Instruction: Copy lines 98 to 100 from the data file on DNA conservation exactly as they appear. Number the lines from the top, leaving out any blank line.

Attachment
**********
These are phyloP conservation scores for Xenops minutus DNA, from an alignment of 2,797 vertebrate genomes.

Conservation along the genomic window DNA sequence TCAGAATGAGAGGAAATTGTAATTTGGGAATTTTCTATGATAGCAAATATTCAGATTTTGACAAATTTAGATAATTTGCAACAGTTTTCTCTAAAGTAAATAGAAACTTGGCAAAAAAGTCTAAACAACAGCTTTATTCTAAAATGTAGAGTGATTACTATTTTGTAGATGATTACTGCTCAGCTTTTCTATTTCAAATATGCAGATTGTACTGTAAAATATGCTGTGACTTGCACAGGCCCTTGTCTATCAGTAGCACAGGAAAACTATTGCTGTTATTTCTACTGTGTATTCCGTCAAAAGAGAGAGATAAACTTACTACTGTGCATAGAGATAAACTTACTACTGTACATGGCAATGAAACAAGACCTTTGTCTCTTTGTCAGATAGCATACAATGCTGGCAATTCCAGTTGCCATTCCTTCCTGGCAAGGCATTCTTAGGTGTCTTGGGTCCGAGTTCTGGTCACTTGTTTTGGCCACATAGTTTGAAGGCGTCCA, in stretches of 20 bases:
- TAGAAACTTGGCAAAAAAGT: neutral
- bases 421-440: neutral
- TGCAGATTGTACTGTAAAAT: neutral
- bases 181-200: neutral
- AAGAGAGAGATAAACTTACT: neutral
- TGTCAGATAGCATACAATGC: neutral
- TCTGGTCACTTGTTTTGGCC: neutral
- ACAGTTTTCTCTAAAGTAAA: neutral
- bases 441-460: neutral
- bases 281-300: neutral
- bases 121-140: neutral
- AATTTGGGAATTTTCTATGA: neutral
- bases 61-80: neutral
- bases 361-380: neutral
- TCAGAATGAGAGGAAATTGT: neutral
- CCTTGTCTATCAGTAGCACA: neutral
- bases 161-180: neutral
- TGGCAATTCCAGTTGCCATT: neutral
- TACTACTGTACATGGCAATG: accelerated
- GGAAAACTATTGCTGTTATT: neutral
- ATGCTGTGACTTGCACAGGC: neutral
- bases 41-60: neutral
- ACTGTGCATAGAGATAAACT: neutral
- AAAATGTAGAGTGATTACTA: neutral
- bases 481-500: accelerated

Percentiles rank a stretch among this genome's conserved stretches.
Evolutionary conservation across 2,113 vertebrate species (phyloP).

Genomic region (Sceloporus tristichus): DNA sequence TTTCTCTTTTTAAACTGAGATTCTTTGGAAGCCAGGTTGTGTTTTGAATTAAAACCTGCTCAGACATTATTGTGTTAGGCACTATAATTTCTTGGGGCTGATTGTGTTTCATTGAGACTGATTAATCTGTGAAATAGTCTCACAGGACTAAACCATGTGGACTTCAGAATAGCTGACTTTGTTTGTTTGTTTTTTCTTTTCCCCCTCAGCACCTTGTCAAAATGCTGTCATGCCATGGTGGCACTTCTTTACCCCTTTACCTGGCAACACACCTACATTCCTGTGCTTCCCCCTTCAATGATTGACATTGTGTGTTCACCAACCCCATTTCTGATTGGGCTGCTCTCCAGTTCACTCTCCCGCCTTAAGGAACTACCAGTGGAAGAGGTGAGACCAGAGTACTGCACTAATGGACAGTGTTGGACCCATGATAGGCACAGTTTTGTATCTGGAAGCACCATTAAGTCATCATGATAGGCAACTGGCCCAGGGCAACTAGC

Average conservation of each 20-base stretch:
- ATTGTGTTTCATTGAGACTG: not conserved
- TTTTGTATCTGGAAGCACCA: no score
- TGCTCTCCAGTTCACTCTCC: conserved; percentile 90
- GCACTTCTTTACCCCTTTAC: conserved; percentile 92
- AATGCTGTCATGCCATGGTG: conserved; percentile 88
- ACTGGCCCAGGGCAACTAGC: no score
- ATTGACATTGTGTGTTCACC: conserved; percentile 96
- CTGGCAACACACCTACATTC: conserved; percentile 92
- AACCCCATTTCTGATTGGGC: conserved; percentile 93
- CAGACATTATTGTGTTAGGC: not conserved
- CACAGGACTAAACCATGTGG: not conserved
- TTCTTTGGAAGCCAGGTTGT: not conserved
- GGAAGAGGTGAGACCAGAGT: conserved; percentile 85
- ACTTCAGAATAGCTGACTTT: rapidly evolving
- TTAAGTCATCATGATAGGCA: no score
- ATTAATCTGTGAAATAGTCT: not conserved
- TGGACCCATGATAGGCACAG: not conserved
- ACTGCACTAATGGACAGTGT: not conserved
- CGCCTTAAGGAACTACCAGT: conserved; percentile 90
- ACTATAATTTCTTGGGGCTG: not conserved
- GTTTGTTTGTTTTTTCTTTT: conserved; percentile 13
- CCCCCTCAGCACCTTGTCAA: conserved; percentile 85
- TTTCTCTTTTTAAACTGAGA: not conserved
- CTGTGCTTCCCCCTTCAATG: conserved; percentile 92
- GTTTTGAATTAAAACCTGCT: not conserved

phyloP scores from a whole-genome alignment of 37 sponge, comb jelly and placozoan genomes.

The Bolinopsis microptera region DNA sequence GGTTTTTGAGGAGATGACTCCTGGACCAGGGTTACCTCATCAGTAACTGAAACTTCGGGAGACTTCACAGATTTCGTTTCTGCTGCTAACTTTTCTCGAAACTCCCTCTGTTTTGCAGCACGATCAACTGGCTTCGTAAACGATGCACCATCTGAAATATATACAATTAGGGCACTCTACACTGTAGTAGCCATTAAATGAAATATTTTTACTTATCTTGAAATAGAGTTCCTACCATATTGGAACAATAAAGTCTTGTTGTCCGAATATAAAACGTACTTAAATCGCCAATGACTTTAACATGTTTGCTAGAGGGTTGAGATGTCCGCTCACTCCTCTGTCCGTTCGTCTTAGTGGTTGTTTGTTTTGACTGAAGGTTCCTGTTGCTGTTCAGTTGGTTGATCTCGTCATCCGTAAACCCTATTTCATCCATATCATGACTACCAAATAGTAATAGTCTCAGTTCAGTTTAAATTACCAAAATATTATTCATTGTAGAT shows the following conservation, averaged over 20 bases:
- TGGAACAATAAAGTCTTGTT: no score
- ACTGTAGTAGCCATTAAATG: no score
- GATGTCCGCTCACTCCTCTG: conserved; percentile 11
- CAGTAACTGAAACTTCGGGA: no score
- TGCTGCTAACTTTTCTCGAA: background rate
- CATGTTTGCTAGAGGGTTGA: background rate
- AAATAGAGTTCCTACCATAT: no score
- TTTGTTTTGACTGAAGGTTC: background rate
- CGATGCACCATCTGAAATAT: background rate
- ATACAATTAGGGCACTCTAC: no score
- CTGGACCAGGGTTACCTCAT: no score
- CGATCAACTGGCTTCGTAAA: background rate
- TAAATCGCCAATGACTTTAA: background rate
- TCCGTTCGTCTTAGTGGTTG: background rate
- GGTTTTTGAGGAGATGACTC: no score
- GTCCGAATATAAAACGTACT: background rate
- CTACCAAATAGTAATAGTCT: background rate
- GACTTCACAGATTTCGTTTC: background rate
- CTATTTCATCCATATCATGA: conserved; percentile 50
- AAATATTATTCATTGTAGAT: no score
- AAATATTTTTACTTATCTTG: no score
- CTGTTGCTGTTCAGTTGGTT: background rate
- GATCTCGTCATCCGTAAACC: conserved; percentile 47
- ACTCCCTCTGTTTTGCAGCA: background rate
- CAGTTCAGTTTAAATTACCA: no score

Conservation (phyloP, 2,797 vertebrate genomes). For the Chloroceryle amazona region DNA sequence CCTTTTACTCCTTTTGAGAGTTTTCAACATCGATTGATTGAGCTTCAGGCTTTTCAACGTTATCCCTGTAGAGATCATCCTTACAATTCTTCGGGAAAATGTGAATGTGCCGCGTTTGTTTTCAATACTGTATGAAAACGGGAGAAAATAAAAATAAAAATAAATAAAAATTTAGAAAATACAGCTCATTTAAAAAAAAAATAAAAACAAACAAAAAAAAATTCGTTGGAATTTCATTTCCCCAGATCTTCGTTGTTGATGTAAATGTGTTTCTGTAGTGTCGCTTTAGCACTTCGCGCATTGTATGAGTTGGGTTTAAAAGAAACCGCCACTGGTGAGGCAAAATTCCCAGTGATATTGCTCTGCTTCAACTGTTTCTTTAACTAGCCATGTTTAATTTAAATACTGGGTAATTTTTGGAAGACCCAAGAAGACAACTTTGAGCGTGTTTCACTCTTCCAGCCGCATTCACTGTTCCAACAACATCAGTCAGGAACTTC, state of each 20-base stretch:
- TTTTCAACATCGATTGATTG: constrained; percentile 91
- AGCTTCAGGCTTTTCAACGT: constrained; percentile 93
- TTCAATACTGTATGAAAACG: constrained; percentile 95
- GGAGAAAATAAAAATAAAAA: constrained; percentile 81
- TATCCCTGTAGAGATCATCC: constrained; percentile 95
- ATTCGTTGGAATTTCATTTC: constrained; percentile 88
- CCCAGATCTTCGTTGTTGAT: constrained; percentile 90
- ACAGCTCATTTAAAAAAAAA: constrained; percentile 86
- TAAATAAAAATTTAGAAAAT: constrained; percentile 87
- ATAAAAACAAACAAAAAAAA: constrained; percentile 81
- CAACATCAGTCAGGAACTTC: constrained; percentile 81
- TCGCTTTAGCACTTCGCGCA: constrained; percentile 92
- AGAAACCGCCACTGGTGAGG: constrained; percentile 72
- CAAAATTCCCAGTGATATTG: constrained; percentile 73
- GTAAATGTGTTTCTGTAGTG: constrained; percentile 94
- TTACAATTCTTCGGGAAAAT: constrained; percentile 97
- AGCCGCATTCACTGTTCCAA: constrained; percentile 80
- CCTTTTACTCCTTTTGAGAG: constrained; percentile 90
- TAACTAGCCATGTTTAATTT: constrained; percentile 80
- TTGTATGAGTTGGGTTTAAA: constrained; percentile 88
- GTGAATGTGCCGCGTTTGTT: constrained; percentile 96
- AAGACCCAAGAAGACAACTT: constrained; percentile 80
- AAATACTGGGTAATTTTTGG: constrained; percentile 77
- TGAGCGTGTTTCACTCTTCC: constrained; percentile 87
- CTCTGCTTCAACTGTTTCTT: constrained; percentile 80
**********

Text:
- CAAAATTCCCAGTGATATTG: constrained; percentile 73
- GTAAATGTGTTTCTGTAGTG: constrained; percentile 94
- TTACAATTCTTCGGGAAAAT: constrained; percentile 97